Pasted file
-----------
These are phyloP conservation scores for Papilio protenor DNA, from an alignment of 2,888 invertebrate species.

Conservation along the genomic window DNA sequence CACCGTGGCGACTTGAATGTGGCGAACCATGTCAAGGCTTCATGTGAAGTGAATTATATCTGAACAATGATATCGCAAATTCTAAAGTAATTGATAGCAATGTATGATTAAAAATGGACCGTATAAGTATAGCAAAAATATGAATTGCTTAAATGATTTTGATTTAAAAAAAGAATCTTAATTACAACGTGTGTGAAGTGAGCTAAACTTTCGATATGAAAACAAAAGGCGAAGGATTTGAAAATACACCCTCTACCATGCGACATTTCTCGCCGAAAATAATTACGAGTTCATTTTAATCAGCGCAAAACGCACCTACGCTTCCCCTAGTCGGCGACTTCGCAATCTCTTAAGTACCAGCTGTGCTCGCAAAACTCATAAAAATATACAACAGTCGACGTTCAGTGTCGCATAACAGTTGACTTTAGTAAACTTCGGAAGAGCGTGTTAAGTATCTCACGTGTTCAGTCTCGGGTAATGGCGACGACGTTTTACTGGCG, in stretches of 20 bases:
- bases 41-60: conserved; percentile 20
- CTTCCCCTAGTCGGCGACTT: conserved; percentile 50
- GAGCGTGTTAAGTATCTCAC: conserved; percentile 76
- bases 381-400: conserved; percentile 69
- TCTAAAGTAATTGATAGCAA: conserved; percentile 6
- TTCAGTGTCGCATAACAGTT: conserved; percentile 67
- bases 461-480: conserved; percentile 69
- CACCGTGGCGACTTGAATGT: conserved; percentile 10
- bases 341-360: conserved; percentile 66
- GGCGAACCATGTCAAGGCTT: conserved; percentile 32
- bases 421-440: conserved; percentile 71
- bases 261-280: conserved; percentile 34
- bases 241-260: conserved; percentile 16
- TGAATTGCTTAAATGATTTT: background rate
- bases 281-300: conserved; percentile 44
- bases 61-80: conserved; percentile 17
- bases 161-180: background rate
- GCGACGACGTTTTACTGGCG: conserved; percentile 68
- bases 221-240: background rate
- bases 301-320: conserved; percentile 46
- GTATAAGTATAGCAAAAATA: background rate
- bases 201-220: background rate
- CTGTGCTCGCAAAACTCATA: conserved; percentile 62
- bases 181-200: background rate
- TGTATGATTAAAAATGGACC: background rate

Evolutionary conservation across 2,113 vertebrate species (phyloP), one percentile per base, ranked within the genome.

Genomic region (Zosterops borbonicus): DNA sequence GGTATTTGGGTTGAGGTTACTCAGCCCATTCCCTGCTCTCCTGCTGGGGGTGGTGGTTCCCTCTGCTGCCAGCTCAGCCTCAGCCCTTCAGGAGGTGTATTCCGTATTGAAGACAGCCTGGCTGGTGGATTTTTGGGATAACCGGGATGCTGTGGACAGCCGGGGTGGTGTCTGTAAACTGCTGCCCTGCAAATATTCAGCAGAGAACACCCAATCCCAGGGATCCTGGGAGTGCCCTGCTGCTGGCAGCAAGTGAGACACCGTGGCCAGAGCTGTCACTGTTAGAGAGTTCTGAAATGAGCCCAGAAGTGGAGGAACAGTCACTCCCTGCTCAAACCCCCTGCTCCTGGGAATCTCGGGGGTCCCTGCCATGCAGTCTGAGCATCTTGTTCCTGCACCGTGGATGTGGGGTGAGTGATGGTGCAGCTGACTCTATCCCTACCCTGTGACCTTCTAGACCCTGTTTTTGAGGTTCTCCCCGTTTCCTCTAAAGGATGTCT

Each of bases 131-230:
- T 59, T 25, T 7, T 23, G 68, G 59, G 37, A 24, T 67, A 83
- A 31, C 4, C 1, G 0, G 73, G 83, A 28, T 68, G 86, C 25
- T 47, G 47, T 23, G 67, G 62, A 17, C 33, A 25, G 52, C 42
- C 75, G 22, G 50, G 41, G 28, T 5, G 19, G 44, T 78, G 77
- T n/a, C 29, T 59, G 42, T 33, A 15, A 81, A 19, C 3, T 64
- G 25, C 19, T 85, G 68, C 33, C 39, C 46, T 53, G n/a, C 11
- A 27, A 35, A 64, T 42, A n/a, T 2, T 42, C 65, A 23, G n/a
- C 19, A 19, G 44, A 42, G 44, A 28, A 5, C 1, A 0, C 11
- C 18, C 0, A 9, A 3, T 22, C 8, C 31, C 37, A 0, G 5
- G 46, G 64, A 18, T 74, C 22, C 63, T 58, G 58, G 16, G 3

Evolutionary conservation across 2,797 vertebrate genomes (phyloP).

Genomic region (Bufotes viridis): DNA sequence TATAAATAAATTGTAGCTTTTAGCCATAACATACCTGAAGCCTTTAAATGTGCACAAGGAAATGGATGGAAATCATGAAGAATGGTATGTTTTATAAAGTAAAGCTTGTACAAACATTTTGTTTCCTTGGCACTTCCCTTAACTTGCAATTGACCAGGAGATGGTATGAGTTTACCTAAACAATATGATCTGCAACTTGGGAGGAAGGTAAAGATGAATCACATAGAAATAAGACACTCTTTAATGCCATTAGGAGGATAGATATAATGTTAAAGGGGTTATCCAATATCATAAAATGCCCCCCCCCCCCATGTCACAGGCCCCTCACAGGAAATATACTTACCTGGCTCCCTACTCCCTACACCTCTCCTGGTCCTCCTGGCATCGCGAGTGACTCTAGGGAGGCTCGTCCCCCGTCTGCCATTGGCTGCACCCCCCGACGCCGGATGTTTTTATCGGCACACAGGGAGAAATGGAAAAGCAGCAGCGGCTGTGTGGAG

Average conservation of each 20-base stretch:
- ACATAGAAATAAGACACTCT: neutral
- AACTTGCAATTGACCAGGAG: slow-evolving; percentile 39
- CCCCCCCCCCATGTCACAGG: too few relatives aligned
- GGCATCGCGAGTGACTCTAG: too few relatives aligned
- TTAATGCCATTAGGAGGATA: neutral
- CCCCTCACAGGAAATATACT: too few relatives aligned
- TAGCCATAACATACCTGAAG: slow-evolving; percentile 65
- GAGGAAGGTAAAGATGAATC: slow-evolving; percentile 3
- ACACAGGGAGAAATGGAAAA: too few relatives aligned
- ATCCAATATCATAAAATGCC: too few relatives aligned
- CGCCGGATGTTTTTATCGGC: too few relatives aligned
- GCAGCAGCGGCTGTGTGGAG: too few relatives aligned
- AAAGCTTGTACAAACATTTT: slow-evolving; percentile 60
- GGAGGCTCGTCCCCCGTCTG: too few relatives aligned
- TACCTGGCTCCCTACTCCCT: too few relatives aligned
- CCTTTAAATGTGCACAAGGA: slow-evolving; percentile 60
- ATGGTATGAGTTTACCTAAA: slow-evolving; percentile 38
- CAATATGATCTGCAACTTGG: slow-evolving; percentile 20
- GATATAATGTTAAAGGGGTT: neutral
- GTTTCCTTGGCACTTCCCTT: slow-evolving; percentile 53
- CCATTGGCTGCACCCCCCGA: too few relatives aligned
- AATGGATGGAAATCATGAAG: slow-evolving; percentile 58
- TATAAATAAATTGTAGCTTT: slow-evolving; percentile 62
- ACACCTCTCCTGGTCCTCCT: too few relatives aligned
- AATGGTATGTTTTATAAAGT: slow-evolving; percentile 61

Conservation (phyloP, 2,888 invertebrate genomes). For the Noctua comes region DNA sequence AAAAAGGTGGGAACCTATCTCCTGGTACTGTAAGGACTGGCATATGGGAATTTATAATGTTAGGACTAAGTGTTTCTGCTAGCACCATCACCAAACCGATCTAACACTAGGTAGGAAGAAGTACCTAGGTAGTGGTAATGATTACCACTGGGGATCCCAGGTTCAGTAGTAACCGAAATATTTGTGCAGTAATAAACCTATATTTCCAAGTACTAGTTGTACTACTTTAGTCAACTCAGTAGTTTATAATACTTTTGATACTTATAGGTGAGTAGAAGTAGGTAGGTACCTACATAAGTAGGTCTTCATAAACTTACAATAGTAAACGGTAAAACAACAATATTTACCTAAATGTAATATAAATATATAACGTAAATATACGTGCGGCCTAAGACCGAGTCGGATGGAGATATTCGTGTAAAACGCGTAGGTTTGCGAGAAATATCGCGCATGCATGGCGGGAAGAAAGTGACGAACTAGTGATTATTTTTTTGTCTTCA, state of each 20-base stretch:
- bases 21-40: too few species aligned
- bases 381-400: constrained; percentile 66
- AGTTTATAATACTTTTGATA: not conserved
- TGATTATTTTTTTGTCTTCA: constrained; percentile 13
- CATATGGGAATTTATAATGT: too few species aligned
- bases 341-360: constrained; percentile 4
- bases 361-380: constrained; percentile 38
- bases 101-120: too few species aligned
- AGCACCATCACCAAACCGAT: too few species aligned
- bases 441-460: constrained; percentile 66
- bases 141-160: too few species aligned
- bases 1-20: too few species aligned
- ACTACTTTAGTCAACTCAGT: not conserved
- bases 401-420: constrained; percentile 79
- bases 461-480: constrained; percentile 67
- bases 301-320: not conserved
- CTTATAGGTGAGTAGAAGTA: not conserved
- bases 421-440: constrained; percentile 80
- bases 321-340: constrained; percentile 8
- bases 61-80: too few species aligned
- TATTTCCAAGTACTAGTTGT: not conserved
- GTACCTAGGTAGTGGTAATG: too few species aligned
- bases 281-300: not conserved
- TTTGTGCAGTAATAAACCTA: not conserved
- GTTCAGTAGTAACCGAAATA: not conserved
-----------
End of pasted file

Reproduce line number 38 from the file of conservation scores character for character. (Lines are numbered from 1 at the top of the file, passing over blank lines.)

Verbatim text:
- C 19, A 19, G 44, A 42, G 44, A 28, A 5, C 1, A 0, C 11